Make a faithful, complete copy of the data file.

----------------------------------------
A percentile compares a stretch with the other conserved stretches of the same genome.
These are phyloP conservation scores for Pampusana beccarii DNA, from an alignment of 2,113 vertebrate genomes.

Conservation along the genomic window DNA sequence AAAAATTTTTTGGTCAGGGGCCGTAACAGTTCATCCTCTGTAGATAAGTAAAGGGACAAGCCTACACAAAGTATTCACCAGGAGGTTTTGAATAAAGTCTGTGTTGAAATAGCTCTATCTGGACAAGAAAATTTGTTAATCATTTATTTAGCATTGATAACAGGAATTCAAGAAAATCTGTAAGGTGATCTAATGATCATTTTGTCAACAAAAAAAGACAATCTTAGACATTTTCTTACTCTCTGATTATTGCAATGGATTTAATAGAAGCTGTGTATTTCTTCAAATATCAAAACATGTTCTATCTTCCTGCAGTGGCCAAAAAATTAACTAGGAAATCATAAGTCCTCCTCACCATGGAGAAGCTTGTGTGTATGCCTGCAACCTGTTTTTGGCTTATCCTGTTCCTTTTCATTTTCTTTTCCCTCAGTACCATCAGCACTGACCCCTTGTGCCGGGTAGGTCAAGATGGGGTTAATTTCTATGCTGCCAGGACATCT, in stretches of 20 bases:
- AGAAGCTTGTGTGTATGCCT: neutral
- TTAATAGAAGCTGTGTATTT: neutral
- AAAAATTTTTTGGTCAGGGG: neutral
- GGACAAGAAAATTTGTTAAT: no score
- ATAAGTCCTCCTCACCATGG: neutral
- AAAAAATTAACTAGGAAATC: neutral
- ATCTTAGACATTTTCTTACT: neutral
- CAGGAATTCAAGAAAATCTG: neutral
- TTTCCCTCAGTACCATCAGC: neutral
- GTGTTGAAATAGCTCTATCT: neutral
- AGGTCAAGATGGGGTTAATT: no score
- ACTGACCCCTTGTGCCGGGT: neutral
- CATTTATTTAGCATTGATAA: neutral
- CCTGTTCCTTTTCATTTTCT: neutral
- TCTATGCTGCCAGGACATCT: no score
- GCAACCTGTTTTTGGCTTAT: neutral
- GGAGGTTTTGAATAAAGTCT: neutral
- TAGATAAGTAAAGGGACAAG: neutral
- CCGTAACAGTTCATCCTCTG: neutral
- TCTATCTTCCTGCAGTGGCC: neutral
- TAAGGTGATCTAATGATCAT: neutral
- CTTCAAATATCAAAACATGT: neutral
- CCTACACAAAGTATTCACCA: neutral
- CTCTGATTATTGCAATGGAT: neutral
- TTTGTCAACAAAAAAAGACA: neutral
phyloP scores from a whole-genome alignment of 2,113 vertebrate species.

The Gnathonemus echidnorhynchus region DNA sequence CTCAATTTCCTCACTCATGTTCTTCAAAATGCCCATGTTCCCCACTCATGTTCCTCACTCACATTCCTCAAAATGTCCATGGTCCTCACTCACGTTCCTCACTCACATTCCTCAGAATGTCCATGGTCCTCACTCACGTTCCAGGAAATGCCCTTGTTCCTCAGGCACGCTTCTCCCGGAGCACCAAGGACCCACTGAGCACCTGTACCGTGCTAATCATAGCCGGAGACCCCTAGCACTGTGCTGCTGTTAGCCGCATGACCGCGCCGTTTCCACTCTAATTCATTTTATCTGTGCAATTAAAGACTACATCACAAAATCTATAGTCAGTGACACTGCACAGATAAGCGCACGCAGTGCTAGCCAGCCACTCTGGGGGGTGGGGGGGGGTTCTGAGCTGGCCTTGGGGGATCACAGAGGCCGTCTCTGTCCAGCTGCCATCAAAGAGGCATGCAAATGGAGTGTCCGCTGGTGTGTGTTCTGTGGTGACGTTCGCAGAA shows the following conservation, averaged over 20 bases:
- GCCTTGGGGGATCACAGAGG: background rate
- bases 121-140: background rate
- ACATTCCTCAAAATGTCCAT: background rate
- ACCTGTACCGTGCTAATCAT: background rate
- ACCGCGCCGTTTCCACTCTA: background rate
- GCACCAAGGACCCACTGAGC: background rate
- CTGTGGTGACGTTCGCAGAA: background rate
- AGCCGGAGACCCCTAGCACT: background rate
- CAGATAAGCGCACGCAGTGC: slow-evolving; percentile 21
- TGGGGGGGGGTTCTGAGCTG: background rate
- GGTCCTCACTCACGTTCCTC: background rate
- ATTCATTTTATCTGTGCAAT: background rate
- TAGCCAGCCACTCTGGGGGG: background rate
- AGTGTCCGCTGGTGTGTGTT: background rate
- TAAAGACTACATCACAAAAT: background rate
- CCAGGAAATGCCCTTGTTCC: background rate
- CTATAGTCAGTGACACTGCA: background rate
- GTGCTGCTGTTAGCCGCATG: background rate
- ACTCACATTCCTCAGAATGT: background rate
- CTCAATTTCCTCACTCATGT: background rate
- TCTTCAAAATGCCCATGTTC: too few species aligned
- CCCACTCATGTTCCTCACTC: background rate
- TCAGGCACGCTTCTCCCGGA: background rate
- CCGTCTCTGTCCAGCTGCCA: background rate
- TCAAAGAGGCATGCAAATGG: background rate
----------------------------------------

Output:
A percentile compares a stretch with the other conserved stretches of the same genome.
These are phyloP conservation scores for Pampusana beccarii DNA, from an alignment of 2,113 vertebrate genomes.

Conservation along the genomic window DNA sequence AAAAATTTTTTGGTCAGGGGCCGTAACAGTTCATCCTCTGTAGATAAGTAAAGGGACAAGCCTACACAAAGTATTCACCAGGAGGTTTTGAATAAAGTCTGTGTTGAAATAGCTCTATCTGGACAAGAAAATTTGTTAATCATTTATTTAGCATTGATAACAGGAATTCAAGAAAATCTGTAAGGTGATCTAATGATCATTTTGTCAACAAAAAAAGACAATCTTAGACATTTTCTTACTCTCTGATTATTGCAATGGATTTAATAGAAGCTGTGTATTTCTTCAAATATCAAAACATGTTCTATCTTCCTGCAGTGGCCAAAAAATTAACTAGGAAATCATAAGTCCTCCTCACCATGGAGAAGCTTGTGTGTATGCCTGCAACCTGTTTTTGGCTTATCCTGTTCCTTTTCATTTTCTTTTCCCTCAGTACCATCAGCACTGACCCCTTGTGCCGGGTAGGTCAAGATGGGGTTAATTTCTATGCTGCCAGGACATCT, in stretches of 20 bases:
- AGAAGCTTGTGTGTATGCCT: neutral
- TTAATAGAAGCTGTGTATTT: neutral
- AAAAATTTTTTGGTCAGGGG: neutral
- GGACAAGAAAATTTGTTAAT: no score
- ATAAGTCCTCCTCACCATGG: neutral
- AAAAAATTAACTAGGAAATC: neutral
- ATCTTAGACATTTTCTTACT: neutral
- CAGGAATTCAAGAAAATCTG: neutral
- TTTCCCTCAGTACCATCAGC: neutral
- GTGTTGAAATAGCTCTATCT: neutral
- AGGTCAAGATGGGGTTAATT: no score
- ACTGACCCCTTGTGCCGGGT: neutral
- CATTTATTTAGCATTGATAA: neutral
- CCTGTTCCTTTTCATTTTCT: neutral
- TCTATGCTGCCAGGACATCT: no score
- GCAACCTGTTTTTGGCTTAT: neutral
- GGAGGTTTTGAATAAAGTCT: neutral
- TAGATAAGTAAAGGGACAAG: neutral
- CCGTAACAGTTCATCCTCTG: neutral
- TCTATCTTCCTGCAGTGGCC: neutral
- TAAGGTGATCTAATGATCAT: neutral
- CTTCAAATATCAAAACATGT: neutral
- CCTACACAAAGTATTCACCA: neutral
- CTCTGATTATTGCAATGGAT: neutral
- TTTGTCAACAAAAAAAGACA: neutral
phyloP scores from a whole-genome alignment of 2,113 vertebrate species.

The Gnathonemus echidnorhynchus region DNA sequence CTCAATTTCCTCACTCATGTTCTTCAAAATGCCCATGTTCCCCACTCATGTTCCTCACTCACATTCCTCAAAATGTCCATGGTCCTCACTCACGTTCCTCACTCACATTCCTCAGAATGTCCATGGTCCTCACTCACGTTCCAGGAAATGCCCTTGTTCCTCAGGCACGCTTCTCCCGGAGCACCAAGGACCCACTGAGCACCTGTACCGTGCTAATCATAGCCGGAGACCCCTAGCACTGTGCTGCTGTTAGCCGCATGACCGCGCCGTTTCCACTCTAATTCATTTTATCTGTGCAATTAAAGACTACATCACAAAATCTATAGTCAGTGACACTGCACAGATAAGCGCACGCAGTGCTAGCCAGCCACTCTGGGGGGTGGGGGGGGGTTCTGAGCTGGCCTTGGGGGATCACAGAGGCCGTCTCTGTCCAGCTGCCATCAAAGAGGCATGCAAATGGAGTGTCCGCTGGTGTGTGTTCTGTGGTGACGTTCGCAGAA shows the following conservation, averaged over 20 bases:
- GCCTTGGGGGATCACAGAGG: background rate
- bases 121-140: background rate
- ACATTCCTCAAAATGTCCAT: background rate
- ACCTGTACCGTGCTAATCAT: background rate
- ACCGCGCCGTTTCCACTCTA: background rate
- GCACCAAGGACCCACTGAGC: background rate
- CTGTGGTGACGTTCGCAGAA: background rate
- AGCCGGAGACCCCTAGCACT: background rate
- CAGATAAGCGCACGCAGTGC: slow-evolving; percentile 21
- TGGGGGGGGGTTCTGAGCTG: background rate
- GGTCCTCACTCACGTTCCTC: background rate
- ATTCATTTTATCTGTGCAAT: background rate
- TAGCCAGCCACTCTGGGGGG: background rate
- AGTGTCCGCTGGTGTGTGTT: background rate
- TAAAGACTACATCACAAAAT: background rate
- CCAGGAAATGCCCTTGTTCC: background rate
- CTATAGTCAGTGACACTGCA: background rate
- GTGCTGCTGTTAGCCGCATG: background rate
- ACTCACATTCCTCAGAATGT: background rate
- CTCAATTTCCTCACTCATGT: background rate
- TCTTCAAAATGCCCATGTTC: too few species aligned
- CCCACTCATGTTCCTCACTC: background rate
- TCAGGCACGCTTCTCCCGGA: background rate
- CCGTCTCTGTCCAGCTGCCA: background rate
- TCAAAGAGGCATGCAAATGG: background rate